1 John 3:1-2
Jesus as the Good Shepherd appears very early in Christian art, as early as the 3rd century in the catacombs of Rome. From the beginning, the passage from the Gospel of John, “I am the good shepherd. The good shepherd lays down his life for the sheep” (John 10.11), resonated with the early Christian community that must have taken great comfort in that image. They knew what shepherds were, what kind of life they lived, and what dangers sheep and shepherd alike faced.
The early Christians faced the same dangers at the hands of their persecutors from the time of Nero (64 A.D.) until Constantine forged the Edit of Milan in the 4th century that legally recognized Christians. The Good Shepherd was there for them as they hid or were martyred. Jesus laid down his life for those entrusted to his care.
Pope Francis often refers to this image of the Good Shepherd when he urges priests and bishops to be good pastors. “Pastor” is the Latin word for shepherd, but the image of shepherd Pope Francis offers is not the one presented in traditional religious art far too often.
Like many of us in the 1950s and 1960s, I had hanging on the wall in my bedroom a lovely image of Jesus the Good Shepherd. He was so handsome, long blond hair, draped in spotless white robes, staff in hand, and a few obedient sheep at his feet. In reality, shepherds lived very hard lives. They lived out in the fields to keep constant watch for anything or anyone who might steal or kill the sheep. And as Pope Francis reminds us, the shepherds smelled like…sheep. And sheep really stink. Really they do.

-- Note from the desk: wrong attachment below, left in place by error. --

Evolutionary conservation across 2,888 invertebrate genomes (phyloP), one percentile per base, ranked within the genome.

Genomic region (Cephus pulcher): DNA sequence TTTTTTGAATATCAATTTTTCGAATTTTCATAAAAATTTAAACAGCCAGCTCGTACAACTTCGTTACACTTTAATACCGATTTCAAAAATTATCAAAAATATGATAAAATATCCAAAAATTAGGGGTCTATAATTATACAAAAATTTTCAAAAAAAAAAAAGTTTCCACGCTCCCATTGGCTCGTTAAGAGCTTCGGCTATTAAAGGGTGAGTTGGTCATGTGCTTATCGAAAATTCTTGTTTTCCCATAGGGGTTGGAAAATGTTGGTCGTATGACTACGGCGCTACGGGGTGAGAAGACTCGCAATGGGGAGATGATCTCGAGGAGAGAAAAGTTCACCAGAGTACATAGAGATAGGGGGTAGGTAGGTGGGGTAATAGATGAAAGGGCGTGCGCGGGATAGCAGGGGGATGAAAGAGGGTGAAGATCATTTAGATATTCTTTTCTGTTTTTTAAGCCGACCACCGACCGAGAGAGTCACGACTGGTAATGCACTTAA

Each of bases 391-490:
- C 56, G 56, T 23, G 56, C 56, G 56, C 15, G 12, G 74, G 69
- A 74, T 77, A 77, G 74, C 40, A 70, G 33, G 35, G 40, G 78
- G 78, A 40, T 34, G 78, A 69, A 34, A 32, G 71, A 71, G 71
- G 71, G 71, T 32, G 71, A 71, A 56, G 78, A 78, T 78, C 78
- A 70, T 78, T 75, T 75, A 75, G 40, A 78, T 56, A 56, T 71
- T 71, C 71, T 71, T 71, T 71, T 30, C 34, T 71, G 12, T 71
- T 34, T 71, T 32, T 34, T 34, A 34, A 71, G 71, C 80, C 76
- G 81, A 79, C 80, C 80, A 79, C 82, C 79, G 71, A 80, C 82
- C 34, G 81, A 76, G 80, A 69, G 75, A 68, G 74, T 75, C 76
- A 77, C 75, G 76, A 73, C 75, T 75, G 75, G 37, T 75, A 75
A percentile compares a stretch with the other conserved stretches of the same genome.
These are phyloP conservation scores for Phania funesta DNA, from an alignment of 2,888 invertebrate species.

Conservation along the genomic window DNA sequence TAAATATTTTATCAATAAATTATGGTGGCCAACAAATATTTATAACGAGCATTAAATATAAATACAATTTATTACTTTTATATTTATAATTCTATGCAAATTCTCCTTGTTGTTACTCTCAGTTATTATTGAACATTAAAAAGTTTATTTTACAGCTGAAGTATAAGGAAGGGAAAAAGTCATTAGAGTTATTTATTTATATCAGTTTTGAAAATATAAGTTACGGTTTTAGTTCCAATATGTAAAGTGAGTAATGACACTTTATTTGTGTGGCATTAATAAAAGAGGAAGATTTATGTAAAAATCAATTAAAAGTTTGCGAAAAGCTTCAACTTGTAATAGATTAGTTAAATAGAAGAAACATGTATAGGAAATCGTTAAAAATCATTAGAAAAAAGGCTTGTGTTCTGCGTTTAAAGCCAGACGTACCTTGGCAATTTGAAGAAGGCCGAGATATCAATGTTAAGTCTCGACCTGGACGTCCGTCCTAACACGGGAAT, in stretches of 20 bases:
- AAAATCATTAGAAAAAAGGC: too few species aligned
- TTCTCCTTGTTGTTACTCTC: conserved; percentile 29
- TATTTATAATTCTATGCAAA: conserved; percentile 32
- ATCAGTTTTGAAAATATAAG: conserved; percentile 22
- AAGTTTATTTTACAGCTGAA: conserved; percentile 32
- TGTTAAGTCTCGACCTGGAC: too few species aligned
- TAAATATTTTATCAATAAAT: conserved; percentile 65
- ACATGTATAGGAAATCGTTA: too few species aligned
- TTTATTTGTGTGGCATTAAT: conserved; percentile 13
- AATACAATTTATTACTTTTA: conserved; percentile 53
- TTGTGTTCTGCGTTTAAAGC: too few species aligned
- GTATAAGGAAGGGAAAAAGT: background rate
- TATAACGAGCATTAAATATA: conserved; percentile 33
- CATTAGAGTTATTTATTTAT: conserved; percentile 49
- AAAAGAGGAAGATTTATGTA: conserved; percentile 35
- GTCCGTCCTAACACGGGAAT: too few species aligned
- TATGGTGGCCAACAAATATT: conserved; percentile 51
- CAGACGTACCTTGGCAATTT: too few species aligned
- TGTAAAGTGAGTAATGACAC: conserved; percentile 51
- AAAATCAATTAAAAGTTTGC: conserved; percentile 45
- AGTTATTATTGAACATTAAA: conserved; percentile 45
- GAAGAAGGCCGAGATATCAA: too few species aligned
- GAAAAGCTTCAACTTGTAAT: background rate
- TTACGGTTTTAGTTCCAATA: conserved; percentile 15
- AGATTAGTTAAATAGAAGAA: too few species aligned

Jesus deeply and totally loves us, enough to take on the messy and smelly side of our lives. He chooses to live with us, to search us out when we go wandering, to carry us when we are tired, and to lead us always to green pastures. He loves us enough to lay down his life for us. Maybe when he says to us who say we are disciples, “Follow me,” he wants us to be shepherds to those sheep given to us – sheep that are not always obedient, smart or freshly washed. How do we lay down our lives for the sheep we are given to shepherd?
Robert Hotz is a consultant with American City Bureau, Inc. and is the Director of The Passion of Christ: The Love That Compels Campaign for Holy Cross Province.